“Searching Online Is A Waste of Time” – Really?!?!?!
Once upon a time my partner, Susana , was sitting in a room full of teachers when she overheard something that got her blood flowing.
Before I go on, I guess I should tell you some background. Susana and I work full-time as consultants for publicly funded schools promoting 21st Century teaching and learning strategies. We work with teachers to promote reflective practice and focus on teaching teachers to teach learning strategies.
So, imagine Susana and I sitting at the lunch table, when across the room a teacher says
I tell my students to just use their textbooks to find information, searching online is a waste of time
Wow, really? [start sarcasm] Now, don’t get me wrong. I’m all for promoting the use of expensive textbooks bought with public funding. How else would unnamed publishing companies make their money on information that is available for free? [/end sarcasm] Seriously, information is so abundant it is effectively worthless. Our jobs as educators in the 21st century is to teach our students to discern between what is required and what is superfluous. Students must learn to discriminate between reliable and unreliable sources. Susana would agree with me when I say that this skill is possibly one of the most important in the digital world and in a global community. Information is coming at them more than ever on; google, bing, facebook, twitter, the blogosphere, YouTube, podcasts, tv news broadcast, radio and… oh yeah, print resources including textbooks.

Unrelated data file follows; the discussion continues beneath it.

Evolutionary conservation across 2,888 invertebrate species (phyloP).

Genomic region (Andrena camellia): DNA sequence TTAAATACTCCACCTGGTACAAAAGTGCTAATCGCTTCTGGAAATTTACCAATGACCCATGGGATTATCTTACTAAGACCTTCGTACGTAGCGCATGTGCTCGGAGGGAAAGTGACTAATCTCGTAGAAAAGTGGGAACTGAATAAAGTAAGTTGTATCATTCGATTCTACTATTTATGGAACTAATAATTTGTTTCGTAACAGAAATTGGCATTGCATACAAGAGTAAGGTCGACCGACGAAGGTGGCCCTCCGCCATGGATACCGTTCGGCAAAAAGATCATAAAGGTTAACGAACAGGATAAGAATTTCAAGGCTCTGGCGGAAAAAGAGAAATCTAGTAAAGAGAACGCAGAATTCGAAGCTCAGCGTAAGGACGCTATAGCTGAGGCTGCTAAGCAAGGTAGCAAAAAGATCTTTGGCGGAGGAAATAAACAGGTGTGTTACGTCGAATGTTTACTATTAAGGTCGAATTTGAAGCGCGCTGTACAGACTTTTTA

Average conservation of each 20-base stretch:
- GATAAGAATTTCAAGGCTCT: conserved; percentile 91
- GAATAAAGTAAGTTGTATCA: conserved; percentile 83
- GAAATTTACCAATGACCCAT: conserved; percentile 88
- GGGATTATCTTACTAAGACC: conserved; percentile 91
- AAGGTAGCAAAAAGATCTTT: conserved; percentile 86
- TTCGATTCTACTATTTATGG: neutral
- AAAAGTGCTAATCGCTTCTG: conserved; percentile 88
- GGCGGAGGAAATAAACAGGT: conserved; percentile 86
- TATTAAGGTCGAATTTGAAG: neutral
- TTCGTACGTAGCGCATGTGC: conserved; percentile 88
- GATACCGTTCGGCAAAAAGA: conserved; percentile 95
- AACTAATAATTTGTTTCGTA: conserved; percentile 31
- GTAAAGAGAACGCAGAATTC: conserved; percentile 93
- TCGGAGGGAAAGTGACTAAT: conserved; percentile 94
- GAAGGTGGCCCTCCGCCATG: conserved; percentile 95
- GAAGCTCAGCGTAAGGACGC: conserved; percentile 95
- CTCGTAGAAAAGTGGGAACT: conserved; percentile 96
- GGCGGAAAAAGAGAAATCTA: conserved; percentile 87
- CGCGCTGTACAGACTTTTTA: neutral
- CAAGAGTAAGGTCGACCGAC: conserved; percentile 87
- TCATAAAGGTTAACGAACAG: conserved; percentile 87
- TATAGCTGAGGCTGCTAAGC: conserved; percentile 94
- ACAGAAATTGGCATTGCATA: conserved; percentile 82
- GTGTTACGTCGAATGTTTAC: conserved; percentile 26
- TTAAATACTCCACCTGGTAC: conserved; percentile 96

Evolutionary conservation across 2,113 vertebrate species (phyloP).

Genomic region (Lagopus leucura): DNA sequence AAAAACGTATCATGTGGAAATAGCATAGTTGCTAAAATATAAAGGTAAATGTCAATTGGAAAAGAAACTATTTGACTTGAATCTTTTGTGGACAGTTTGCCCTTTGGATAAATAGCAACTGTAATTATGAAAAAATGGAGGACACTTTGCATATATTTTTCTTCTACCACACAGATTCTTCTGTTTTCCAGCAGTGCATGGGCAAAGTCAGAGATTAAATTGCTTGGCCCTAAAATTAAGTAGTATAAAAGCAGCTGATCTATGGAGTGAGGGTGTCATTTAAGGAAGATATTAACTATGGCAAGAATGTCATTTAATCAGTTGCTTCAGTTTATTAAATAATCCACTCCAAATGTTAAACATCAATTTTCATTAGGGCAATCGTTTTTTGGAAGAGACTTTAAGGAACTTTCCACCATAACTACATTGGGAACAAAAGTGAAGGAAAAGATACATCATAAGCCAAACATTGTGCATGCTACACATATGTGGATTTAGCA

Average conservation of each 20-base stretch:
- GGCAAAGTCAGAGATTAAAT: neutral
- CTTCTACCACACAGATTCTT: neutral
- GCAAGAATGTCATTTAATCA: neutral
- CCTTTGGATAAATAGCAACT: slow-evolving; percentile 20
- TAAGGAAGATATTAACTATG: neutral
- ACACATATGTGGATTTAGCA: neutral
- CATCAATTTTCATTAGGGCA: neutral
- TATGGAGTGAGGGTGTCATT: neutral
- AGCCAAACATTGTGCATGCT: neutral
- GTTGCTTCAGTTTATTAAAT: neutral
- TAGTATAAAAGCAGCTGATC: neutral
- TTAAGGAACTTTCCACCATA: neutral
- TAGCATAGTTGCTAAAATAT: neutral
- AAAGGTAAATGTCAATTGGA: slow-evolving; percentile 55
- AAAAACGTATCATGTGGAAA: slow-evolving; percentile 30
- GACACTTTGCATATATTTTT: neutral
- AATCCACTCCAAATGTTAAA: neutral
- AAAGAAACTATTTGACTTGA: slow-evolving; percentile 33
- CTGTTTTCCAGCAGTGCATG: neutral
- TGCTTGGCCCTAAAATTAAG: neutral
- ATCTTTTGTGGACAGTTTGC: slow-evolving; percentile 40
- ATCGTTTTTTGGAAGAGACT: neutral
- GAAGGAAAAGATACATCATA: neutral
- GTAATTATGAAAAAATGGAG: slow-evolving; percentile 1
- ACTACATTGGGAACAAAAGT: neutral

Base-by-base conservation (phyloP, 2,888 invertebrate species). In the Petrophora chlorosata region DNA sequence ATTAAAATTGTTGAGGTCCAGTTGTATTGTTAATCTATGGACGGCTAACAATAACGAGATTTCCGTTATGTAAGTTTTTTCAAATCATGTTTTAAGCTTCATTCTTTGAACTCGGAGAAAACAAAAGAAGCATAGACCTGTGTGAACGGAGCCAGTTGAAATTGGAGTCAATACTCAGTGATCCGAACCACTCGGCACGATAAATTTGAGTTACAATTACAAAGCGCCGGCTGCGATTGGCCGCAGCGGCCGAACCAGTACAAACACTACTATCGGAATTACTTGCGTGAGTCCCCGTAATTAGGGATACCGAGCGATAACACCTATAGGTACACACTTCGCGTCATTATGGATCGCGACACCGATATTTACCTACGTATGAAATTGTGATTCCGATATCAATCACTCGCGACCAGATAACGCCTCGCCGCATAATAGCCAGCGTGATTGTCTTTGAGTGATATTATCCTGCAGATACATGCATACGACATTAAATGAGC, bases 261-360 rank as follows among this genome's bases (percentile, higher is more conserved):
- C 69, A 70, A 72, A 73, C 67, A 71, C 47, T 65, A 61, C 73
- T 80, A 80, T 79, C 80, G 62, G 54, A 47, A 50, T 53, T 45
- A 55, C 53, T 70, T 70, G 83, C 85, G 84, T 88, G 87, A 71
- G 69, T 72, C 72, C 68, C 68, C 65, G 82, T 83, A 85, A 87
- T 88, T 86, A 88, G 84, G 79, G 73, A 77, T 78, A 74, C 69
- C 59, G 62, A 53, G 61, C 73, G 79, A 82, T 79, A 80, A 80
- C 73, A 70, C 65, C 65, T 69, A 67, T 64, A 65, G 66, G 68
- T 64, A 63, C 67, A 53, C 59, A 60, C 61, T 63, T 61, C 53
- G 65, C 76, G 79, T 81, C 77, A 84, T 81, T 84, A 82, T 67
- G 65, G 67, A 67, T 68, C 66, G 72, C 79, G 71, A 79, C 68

The only way that our students will learn this is if we explicitly teach these skills and provide opportunity to hone them. Searching online is anything but a waste of time.